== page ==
(image from

2) Ebay auction: The Simpsons Homer as Atlas A La Carte Statue

Very impressive.

3) How a google search for video drivers helped ‘s mom grow her vocabulary.
Isn’t technology wonderfull?

4) Learned about this in “This Old House Magazine”. There’s a company that makes a table saw that senses the change in capacitance between wood and human (and as this demo shows, pigeon) flesh and stops momentarily.

Watch the videos here. would probably get a kick out of that.

5) There was an article in the Bulletin about Atoms for Peace.
Dammit, where’s my Ford Nucleon?

(image from

Soviet Voodoo

Oooof. Finally fixed a rather nasty bug that was depressing me most of last week. This and a nice little poem by reminded me about a few superstitions of my childhood.

There was no subway in Odessa, but we had buses, trolley buses and trams. Poorly printed pieces of bad quality paper served as tickets. The system was somewhat interesting: the driver wouldn’t check the tickets. You had to board with your own ticket and perforate it in a weird looking wall mounted press inside. If during a spot check you didn’t have a perforated ticket, you’d theoretically be fined. In reality everybody except the few unlucky loosers would perforate their ticket in the nick of time.

So, back to superstitions and luck bringing rituals. Every ticket had a serial number. A lucky ticket was considered to be one, in which the sum of the first three numbers of the serial would be equal to the sum of the last there. If you found a lucky ticket, to gain some good luck, germ or no germs, you had to eat it. Here’s what one (actually this is an even more special palindromic lucky ticket.) would like:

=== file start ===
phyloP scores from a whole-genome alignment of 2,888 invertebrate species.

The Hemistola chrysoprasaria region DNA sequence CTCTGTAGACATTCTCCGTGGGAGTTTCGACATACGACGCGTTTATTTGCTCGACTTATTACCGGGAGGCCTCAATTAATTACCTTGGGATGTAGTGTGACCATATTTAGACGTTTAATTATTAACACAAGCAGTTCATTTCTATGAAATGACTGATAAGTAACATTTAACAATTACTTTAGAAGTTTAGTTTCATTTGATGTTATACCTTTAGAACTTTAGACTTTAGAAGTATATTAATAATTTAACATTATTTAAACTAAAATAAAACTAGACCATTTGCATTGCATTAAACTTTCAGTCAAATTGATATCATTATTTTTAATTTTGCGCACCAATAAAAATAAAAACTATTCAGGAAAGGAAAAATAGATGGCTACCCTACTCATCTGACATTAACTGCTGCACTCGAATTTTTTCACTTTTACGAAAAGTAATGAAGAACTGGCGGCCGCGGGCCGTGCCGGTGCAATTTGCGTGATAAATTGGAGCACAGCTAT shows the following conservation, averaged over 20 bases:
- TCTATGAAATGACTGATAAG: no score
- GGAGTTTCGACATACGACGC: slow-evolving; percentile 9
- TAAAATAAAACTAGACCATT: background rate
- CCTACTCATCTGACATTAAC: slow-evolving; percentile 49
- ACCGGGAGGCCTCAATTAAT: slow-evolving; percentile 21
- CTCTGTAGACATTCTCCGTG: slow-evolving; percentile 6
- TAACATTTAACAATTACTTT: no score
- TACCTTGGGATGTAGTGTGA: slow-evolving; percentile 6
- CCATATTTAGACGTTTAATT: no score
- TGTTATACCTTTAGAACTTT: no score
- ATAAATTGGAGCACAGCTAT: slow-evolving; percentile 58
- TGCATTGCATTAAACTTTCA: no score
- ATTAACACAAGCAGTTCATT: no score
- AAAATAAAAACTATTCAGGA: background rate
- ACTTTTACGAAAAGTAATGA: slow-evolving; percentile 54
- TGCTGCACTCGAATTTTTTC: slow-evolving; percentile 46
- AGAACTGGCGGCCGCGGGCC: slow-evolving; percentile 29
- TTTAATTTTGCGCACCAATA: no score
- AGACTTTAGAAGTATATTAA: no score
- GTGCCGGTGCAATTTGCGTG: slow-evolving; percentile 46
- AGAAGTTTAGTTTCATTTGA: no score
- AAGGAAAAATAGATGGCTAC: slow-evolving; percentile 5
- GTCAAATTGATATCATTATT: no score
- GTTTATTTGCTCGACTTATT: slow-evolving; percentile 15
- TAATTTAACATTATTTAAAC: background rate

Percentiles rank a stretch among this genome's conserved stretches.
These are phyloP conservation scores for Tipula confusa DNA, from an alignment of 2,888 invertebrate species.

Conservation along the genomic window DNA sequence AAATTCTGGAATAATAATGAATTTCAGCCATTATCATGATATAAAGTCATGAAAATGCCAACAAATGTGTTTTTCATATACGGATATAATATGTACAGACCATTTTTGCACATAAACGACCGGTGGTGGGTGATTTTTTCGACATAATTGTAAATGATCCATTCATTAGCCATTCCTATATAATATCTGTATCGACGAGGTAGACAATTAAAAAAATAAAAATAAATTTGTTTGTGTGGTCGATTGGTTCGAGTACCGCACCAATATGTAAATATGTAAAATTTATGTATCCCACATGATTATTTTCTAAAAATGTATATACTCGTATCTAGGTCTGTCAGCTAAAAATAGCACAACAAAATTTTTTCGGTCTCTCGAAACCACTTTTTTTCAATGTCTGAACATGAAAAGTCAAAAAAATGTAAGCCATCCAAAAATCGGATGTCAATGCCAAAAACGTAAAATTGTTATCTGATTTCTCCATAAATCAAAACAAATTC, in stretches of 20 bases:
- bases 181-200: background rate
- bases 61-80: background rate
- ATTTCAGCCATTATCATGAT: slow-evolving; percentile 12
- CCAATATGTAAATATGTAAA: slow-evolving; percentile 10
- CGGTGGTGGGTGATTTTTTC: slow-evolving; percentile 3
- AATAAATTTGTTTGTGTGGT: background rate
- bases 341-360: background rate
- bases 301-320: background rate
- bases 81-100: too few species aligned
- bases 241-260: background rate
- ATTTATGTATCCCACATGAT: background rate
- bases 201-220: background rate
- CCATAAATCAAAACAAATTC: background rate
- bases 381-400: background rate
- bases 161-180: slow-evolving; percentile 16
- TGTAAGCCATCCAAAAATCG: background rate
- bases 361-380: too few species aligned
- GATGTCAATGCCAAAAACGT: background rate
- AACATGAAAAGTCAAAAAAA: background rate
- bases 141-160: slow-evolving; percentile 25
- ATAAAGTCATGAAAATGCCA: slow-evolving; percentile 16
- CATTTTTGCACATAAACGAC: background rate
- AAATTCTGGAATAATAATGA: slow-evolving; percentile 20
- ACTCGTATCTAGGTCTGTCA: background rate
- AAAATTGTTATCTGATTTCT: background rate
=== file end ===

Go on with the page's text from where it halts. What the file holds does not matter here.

(image from

Then there was the “Chicken God”. That was a name for a beach pebble with a hole in it. The hole was supposed to be of a natural origin. A chicken god could be worn on a necklace. To wish on it, you would look through the hole at the sun (getting half blind in the process) and speak your wish.

Update: tells me that they are called “Holey Stones” in the US and the tradition is somewhat similar.

(picture from

Oh, and the black Volga. In the Soviet Union a black Volga GAZ 24 was a car of choice for various party functionaries and other important people. A kid who’d spot one would usually mutter a little rhyme “black Volga my luck, which nobody can pluck” (“чернаÑ? Волга, моÑ? удача, никому не передача”). Hey, I am no poet.

(image from

Embed With Microsoft

An auction for a special Microsoft shirt:

This reminded me of a t-shirt I’ve seen somewhere that said: “Embed me, link me, treat me like an object”.

Logo apparel is an amazingly effective propaganda tool. My favorite Microsoft shirt says “MS Commerce Server 2000 Surf Naked”. I still wear it even though it’s 3 years old.

I really want to get “Apple T-Shirts: A Yearbook of History at Apple Computer”, but it’s apparently rare and expensive at $180. Dang.

Some pretty cool shirts at
Heh heh, so Outlook’s original code name was Ren. I am still working on that database of Microsoft codenames. Stay tuned.

I think Dave Cutler gave out Zero Bugs shirts also, but Netscape’s shirt is more famous.

How I wish there was a source for logo polo shirts from cool companies. I could go for some Amdahl, Cray, Microsoft, Apple, Xerox PARC shirts.

Deadprogrammer’s Favorite Skyscraper

My favorite skyscraper is a little obscure (like many of my favorite things). Today it’s called the AIG building. When it was built, it was called the City Services Building or Sixty Wall Tower.